Top 3 films of all time:
In no particular order: Fifth Element, 2001, Indiana Jones: Raiders of the Lost Ark
How did you first get into filmmaking?
Both of my parents are independent filmmakers, so my brother and I were practically raised on film sets. But even without being raised around film, the narrative and transformational quality of film, and the moving image in general, has always attracted me. The ability to create immersive worlds, characters and stories is not unique to film, but it's the medium that has done it best.
I will always want to be part of the community that creates artificial realities, explores moments the human experience that can be difficult to express, engaging the senses, and developing meaning - it's the closest thing to magic that exists in this world.
"The narrative and transformational quality of film, and the moving image in general has always attracted me."
What is your favorite on-set story?
Working with the people you love is a special gift, and being able to work with my brother on a fashion film for Suitcase magazine is still one of my favorite and proudest moments on-set. We had just wrapped up 2 days of back to back 16 hour days, bringing projection mapping to Battery Spencer in San Francisco.
Battery Spencer is one of the most iconic places in San Francisco, with one of the most majestic views of the city. We had just wrapped at about 5 in the morning, and the sun was just coming up. Everyone was exhausted, but watching the sunrise gave everyone a moment to reflect on what we just did, and it's still one of my favorite projects that I've worked on.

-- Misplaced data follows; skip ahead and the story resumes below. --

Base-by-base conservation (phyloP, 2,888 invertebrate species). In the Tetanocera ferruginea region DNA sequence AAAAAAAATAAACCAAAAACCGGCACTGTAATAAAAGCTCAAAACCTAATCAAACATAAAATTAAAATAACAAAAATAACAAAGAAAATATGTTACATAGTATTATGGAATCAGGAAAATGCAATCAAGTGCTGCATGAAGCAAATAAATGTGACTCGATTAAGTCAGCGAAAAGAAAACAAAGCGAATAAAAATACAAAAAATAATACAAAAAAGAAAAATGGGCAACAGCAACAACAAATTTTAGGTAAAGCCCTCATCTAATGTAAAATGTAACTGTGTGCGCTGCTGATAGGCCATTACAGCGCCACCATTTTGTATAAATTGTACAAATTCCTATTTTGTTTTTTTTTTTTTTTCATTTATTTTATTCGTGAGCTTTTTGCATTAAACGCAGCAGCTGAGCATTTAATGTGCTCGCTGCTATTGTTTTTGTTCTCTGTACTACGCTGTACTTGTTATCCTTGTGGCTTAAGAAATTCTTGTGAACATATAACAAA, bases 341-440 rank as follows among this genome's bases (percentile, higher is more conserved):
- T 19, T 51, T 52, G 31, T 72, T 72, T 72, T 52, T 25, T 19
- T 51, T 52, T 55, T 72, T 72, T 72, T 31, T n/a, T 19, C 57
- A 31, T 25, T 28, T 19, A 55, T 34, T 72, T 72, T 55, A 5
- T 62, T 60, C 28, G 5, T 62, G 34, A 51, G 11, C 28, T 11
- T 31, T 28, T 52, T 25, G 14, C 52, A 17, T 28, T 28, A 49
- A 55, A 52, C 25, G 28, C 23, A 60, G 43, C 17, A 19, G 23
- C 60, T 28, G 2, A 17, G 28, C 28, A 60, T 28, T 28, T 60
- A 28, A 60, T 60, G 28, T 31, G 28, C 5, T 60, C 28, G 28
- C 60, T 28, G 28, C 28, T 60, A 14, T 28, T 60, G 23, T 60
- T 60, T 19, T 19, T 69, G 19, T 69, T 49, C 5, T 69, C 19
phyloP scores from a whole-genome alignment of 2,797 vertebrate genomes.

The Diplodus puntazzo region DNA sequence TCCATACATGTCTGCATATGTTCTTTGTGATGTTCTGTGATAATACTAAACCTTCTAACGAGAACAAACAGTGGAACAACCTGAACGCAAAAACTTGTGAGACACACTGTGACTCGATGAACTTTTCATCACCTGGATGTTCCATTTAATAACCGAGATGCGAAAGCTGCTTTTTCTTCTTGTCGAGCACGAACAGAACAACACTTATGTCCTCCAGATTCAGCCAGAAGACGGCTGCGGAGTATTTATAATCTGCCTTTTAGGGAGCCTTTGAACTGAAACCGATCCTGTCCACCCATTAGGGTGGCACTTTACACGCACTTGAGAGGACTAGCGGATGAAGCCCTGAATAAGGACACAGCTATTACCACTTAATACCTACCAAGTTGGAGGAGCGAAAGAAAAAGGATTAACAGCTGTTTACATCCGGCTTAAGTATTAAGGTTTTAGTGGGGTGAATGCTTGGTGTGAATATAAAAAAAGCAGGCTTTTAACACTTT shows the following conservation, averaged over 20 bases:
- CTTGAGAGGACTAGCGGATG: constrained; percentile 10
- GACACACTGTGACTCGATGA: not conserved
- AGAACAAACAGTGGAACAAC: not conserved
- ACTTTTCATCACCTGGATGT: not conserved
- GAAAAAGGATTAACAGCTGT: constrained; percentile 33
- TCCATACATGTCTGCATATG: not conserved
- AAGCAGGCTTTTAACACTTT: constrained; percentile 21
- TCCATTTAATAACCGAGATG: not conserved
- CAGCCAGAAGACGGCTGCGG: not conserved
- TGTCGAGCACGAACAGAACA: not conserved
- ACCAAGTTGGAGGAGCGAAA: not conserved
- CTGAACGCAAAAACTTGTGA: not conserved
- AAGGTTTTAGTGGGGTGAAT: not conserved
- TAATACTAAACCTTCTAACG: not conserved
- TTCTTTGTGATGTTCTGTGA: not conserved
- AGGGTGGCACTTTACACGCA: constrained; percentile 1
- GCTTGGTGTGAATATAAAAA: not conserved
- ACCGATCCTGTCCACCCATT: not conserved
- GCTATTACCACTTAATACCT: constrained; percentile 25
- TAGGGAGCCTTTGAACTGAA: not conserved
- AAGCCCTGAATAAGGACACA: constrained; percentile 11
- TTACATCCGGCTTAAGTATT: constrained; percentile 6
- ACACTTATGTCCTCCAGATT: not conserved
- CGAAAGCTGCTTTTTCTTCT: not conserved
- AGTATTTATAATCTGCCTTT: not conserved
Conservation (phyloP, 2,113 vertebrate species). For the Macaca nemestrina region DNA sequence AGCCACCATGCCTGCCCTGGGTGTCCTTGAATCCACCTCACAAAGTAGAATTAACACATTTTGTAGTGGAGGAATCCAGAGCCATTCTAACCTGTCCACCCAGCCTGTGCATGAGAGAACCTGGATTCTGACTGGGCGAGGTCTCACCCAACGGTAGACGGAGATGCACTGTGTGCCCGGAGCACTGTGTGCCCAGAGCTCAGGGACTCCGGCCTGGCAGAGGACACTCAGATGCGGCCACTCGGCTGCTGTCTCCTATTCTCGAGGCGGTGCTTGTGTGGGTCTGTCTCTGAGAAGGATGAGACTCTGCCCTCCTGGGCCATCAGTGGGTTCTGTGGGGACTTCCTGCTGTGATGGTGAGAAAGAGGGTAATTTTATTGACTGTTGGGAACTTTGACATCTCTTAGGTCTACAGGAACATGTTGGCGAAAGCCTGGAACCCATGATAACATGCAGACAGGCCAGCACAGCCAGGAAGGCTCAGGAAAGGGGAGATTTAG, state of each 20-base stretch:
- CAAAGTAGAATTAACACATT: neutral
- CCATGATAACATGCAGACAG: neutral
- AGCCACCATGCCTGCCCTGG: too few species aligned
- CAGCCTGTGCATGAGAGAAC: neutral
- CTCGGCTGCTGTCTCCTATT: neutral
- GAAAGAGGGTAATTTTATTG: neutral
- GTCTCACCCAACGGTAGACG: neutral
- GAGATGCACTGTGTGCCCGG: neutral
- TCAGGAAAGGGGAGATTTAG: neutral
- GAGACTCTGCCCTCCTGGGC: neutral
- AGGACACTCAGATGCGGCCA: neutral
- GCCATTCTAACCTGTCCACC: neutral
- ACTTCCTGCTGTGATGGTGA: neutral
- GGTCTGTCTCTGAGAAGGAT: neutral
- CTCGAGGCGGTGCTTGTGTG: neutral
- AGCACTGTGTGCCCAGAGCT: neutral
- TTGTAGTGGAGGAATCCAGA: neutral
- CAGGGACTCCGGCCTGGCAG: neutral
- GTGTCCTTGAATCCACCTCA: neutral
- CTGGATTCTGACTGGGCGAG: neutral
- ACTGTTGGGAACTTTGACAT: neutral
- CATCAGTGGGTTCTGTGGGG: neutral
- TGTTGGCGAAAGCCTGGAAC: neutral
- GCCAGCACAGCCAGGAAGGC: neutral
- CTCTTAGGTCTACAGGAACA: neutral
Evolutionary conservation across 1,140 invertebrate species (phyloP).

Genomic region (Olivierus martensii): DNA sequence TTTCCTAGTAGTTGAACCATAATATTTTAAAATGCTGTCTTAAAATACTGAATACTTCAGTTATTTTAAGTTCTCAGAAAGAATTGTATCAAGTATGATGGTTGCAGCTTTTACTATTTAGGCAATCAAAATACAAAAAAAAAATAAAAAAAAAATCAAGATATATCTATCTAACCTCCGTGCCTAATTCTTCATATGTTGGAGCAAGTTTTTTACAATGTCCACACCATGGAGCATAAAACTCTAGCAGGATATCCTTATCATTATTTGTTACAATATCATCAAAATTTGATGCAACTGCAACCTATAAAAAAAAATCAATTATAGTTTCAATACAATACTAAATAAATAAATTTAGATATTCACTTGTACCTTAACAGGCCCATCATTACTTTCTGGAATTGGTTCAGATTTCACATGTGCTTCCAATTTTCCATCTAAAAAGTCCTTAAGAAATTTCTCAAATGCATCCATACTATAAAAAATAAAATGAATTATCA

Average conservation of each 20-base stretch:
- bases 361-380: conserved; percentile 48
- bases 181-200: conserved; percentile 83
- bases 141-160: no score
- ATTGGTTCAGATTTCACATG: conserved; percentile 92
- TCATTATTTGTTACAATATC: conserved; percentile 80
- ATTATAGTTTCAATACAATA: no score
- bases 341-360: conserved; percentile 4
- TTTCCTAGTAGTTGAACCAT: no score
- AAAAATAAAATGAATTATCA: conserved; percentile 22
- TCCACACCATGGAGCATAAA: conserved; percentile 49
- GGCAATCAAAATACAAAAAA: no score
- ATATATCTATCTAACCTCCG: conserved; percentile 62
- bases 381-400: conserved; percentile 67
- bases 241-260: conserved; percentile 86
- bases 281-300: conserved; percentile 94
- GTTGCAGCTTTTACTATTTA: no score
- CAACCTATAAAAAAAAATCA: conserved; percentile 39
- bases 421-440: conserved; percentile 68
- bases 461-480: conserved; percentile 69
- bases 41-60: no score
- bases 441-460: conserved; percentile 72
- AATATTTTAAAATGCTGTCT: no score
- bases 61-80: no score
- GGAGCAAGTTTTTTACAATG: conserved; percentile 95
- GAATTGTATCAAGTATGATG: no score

What piece of equipment can you not live without on set?
Gaff tape is the all purpose tool that we know and love.
The heart of the Film Pin Society is community and camaraderie. Can you talk a little about that?
One of the things that I love about film is its ability to focus a group of people on a singular task. Honestly, I'm extremely cynical about being and society in general, but when on-set, that cynicism is temporarily suspended.
Feeling like we're part of something bigger than ourselves is a universal human quality, it's what allowed us to build the society we have today, and nothing brings me closer to that feeling than being on-set with a team of talented and intelligent people with a common goal.
"Feeling like we're part of something bigger than ourselves is a universal human quality."
What’s the best piece of advice you can give to someone looking into going into your field?
Never stop learning.
What pin from our collection speaks to you and why?
One of my earliest memories is playing with the SMPTE slate that my mom had. The sound of the slate clapping means a lot to me personally, but it's also the sound that you hear right before the scene begins, it has a tribal, ritualistic quality that brings every person on set together for that brief moment.
How can we learn more about you?